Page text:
News & Analysis

Bosnia and Herzegovina is not at war, but that’s as good as it gets

Apocalyptic headlines have this week warned of the imminent descent of Bosnia and Herzegovina into a new war. That outcome remains unlikely, but there’s little else to be positive about.

The European Union’s token military presence in Bosnia and Herzegovina can stay, at least for another year.

On November 3 the United Nations Security Council unanimously renewed the mandate of the EU’s 600-strong peacekeeping operation, known as EUFOR, but only after removing any mention of the Office of the High Representative (OHR) – which oversees the implementation of the 1995 Dayton Agreement that brought an end to the Bosnian War – in order to appease Russia and China.



Kurt Bassuener, a co-founder and senior associate of the Democratisation Policy Council, a Berlin-based think tank, has called it “an abject humiliation for the West” and leaves the OHR “politically weakened”.

The OHR sits at the very top of Bosnia and Herzegovina’s political tree. The High Representative’s role was outlined in the Dayton Agreement itself with a mandate is to oversee the civilian implementation of Dayton.

But the High Representative – currently Christian Schmidt, a German – also possesses something called “Bonn Powers” — the power to adopt binding decisions when local parties are unwilling or unable to act, and the power to remove from office public officials who violate legal commitments or the Dayton Agreement itself.

In his first report to the Security Council (he took on the role only in August) Schmidt warned that Bosnia and Herzegovina was facing the greatest threat to its existence since the war of the 1990s.

Schmidt was due to brief the Security Council himself, but was blocked by Russian and China – both allies of Serbia – from doing so.

Moscow, which has long objected to the OHR, refuses to recognise Schmidt and said that his report was an “extremely biased and anti-Serb document aimed at destroying the glimmer of peace and cooperation among people in Bosnia.” Its official position is that the post of High Representative remains “vacant”.

Fearing a Russian and possibly Chinese veto of EUFOR’s mandate, Western diplomats persuaded Schmidt not to brief the Council personally, instead merely distributing its contents to the 15 Council members.

When the resolution to renew EUFOR’s mandate was finally put to a vote, all mention of the OHR was removed from the text.

De facto secession

Schmidt’s report refers to the recent actions of Milorad Dodik, the president of the Republika Srpska, one of two high-autonomous entities that make up Bosnia and Herzegovina (the other is the Bosniak-Croat Federation) as “tantamount to secession without proclaiming it” and that “the prospects for further division and conflict in Bosnia are very real”.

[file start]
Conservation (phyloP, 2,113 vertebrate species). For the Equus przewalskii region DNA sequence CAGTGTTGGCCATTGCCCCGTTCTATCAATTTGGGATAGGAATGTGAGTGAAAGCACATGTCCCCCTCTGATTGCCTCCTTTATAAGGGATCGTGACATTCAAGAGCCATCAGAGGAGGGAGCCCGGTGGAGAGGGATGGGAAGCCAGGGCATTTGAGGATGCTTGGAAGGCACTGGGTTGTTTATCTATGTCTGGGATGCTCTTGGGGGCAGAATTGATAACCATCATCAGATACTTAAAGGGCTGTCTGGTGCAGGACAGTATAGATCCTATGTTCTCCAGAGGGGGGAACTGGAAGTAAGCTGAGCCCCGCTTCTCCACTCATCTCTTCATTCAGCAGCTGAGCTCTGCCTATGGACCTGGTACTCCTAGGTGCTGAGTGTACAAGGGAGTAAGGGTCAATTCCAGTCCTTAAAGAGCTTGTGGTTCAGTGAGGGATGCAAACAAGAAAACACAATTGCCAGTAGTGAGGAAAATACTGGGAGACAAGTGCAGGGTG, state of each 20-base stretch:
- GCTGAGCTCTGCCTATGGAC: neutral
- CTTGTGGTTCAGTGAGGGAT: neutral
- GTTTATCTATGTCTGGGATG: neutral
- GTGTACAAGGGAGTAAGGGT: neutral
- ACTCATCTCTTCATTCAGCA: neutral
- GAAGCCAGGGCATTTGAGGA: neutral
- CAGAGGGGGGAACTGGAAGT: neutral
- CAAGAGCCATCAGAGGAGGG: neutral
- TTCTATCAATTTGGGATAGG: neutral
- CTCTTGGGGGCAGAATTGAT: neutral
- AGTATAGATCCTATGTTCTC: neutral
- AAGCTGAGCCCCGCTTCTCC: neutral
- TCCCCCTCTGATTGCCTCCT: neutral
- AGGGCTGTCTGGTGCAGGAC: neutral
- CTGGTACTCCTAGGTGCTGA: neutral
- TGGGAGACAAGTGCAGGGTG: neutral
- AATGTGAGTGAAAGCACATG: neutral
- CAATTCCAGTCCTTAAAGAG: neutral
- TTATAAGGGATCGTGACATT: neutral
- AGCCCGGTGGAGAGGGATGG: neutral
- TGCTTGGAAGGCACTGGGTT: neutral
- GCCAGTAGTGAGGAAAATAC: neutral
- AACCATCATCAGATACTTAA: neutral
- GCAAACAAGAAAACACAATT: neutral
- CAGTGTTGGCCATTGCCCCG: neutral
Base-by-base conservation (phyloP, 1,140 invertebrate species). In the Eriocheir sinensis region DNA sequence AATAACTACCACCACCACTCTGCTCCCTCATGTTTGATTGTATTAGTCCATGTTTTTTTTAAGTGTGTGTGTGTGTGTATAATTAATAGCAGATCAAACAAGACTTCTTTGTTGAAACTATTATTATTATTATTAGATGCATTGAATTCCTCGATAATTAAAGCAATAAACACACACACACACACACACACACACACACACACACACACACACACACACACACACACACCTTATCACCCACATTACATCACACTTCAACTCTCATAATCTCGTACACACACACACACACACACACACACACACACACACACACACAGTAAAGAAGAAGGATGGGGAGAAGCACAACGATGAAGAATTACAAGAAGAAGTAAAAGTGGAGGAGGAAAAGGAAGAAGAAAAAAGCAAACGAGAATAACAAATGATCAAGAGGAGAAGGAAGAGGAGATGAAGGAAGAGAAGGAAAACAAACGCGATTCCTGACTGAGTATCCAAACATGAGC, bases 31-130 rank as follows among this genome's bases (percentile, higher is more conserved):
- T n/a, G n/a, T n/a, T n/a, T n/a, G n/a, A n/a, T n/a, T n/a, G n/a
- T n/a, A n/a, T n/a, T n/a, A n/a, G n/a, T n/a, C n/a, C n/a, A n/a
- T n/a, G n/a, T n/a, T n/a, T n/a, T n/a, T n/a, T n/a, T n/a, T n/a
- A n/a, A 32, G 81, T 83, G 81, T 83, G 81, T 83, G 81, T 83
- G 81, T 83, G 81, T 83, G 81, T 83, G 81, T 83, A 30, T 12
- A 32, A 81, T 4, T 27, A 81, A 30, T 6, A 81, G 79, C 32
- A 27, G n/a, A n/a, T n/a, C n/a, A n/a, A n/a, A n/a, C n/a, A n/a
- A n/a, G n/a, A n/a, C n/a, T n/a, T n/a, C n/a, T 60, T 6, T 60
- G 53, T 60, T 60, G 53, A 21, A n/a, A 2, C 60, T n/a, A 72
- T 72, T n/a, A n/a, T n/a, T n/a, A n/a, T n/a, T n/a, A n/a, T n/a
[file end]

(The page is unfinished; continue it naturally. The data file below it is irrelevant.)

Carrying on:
The High Representative claims that Dodik’s threat to withdraw Bosnian Serb troops from the federal Bosnian Army and create a separate force, as well as Serb withdrawals from other state institutions, would “ultimately undermine the state’s ability to function and carry out its constitutional responsibilities”.

“Should the armed force of Bosnia and Herzegovina splinter into two or more armies, the level of international military presence would require reassessment,” Schmidt warns.

The West broadly agrees.

The US ambassador to the UN, Linda Thomas-Greenfield, said during the Security Council meeting that pressure from Dodik had placed Bosnia on a “dangerous path” that could break the country apart.

“Bosnia is at a critical juncture in its post-war history”, she said. “The heated rhetoric must stop.”

Sonia Farrey, UK political coordinator at the UN, said that Schmidt’s report paints “a very worrying picture”.

“We note his view that Bosnia and Herzegovina is facing the greatest existential threat of the post-war period and heed his warning on the real prospects for further division and conflict,” she said.

As good as it gets

The renewal of EUFOR’s mandate is unlikely to dampen Dodik’s rhetoric. Indeed, the concessions made to his allies could well embolden him.

“This is unfortunately new ammunition for Dodik, which he will no doubt use to spread fear and psychosis in Bosnia and Herzegovina,” Erol Avdovic, a journalist who followed the Security Council session in New York, told Deutsche Welle.

Compounding the problem is the total lack of alternatives to the current morass.

Bosnia and Herzegovina currently has no path towards EU membership. The country is recognised only as a “potential candidate”, and its status shows no signs of changing any time soon.

None of its main allies – Bulgaria, Croatia, Cyprus, Greece, Hungary, and Slovenia – who together published a “non-paper” earlier this year calling for Bosnia and Herzegovina to remain “squarely in the EU’s focus”, and that the EU should “spare no effort” in assisting it to become an official membership candidate, are what can be called heavy hitters.

At a summit in Slovenia on October 6 of all 27 EU leaders and their six counterparts from the Western Balkans however, the prospect of new countries joining the EU in the foreseeable was notably absent.

Eric Gordy, a political and cultural sociologist concentrating on Southeast Europe, especially the states of the former Yugoslavia, is blunt in his analysis: “It’s interesting to see how blissfully uninterested in Bosnia and Herzegovina the EU is, and how they are letting Russia and its puleni guide the whole debate,” he wrote on Twitter.

Despite this week’s apocalyptic headlines, a new war in Bosnia, if not entirely out of the question given Dodik’s determination to secede, remains unlikely.

But the likelihood of any positive developments is equally remote. As has been the case for the past 26 years, “Bosnia and Herzegovina is not at war” is likely to be as good at it gets.


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